Apart from the many natural wonders, Wasgamuwa National Park has to offer, there are some historical ruins which can be visited including the ruins of the Chulangani chaitya which was built by King Mahanaga and boasts a circumference greater than the magnificent Ruwanweliseya in Anuradhapura. Other ancient ruins such as the Malagamuwa, Wilmitiya and Dasthota irrigation tanks as well as the Kalinga Yoda Ela canal which was built by King Parakramabahu I can be seen within the boundaries of the park.
Lying on the boundaries of the Sabaragamuwa and Uva provinces, the Udawalawe National Park is home to large herds of Sri Lanka’s largest land mammal, the majestic Asian Elephant. Sightings of elephants are very common here, so much so that you are likely to be treated to a few chances encounters just driving past the boundaries of the park. The park gets its name from the Walawe Reservoir which was built using the waters of the Walawe River, one of Sri Lanka’s major rivers. The park landscape is a mixture of abandoned teak plantations, grasslands and scrub jungle and is also an ideal location for bird enthusiasts as well. Other animals to be seen include the Water Buffalo, Sambar, Monkeys and if you are in luck maybe even a rare sighting of an elusive Leopard.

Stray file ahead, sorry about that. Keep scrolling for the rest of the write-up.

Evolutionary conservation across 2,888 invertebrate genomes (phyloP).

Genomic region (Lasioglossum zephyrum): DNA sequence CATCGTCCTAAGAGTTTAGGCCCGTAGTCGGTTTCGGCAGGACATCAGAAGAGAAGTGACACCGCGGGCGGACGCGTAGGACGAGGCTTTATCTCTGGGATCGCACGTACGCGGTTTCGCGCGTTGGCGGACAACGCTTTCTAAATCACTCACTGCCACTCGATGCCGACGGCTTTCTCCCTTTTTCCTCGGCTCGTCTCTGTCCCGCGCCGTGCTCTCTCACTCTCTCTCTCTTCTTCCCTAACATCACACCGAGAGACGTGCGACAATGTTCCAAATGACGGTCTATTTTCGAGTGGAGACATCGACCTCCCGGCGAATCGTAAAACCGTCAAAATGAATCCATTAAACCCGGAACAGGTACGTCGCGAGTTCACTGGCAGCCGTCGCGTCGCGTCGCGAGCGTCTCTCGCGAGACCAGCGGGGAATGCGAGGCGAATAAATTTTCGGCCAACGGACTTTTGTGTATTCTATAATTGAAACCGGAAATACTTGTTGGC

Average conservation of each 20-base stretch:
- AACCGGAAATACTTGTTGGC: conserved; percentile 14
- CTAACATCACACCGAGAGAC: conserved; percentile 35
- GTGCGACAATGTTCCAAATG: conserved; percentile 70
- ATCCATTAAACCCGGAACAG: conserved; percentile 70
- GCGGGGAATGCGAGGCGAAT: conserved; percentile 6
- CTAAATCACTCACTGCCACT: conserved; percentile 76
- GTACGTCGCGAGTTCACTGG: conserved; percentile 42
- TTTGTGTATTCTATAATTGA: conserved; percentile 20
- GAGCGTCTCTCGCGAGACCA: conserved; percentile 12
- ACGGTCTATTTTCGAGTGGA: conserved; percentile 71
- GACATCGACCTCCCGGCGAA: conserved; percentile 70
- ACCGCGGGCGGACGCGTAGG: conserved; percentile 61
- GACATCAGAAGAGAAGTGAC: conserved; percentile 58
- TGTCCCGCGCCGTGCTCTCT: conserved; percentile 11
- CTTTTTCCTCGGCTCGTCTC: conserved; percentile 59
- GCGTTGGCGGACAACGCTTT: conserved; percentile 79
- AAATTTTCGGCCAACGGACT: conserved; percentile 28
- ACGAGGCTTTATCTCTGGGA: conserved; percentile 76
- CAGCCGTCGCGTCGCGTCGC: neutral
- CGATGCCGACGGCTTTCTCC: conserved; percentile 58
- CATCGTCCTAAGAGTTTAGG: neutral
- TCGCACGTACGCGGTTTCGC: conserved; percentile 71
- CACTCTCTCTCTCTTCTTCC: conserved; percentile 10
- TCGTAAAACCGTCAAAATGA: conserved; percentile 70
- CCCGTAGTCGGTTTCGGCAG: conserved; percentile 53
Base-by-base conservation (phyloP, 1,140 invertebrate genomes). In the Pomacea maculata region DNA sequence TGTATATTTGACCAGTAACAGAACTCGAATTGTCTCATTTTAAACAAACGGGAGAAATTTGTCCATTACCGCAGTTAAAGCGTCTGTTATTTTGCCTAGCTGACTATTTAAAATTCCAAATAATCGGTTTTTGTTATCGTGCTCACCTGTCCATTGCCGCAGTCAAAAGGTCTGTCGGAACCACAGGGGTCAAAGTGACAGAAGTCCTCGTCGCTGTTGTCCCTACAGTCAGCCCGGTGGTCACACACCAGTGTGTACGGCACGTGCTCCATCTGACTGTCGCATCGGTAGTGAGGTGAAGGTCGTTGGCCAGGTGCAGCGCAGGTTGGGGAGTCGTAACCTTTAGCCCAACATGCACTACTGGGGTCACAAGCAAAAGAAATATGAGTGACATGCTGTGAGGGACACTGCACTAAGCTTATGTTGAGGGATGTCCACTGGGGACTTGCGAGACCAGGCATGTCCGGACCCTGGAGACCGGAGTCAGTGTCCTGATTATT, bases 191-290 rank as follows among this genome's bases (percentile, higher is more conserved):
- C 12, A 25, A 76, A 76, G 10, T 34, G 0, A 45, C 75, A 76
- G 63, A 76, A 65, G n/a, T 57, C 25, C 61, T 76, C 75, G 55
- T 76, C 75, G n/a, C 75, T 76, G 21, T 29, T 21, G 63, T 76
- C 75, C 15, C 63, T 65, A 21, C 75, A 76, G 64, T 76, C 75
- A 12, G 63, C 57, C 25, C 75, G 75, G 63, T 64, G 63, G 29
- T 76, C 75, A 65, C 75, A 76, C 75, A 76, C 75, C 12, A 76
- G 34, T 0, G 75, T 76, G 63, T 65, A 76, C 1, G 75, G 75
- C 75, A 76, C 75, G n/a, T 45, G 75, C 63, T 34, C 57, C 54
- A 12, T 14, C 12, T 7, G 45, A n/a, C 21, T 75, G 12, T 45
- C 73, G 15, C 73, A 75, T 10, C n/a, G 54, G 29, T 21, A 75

Maduru Oya National Park designated a national park in 1983. Established under the Mahaweli development project, Maduru Oya National Park is designed to protect the immediate catchments of five reservoirs developed under the Accelerated Mahaweli Development Programme. Providing a refuge for a wide variety of wildlife, the park is best known for its herds of the Asian elephants.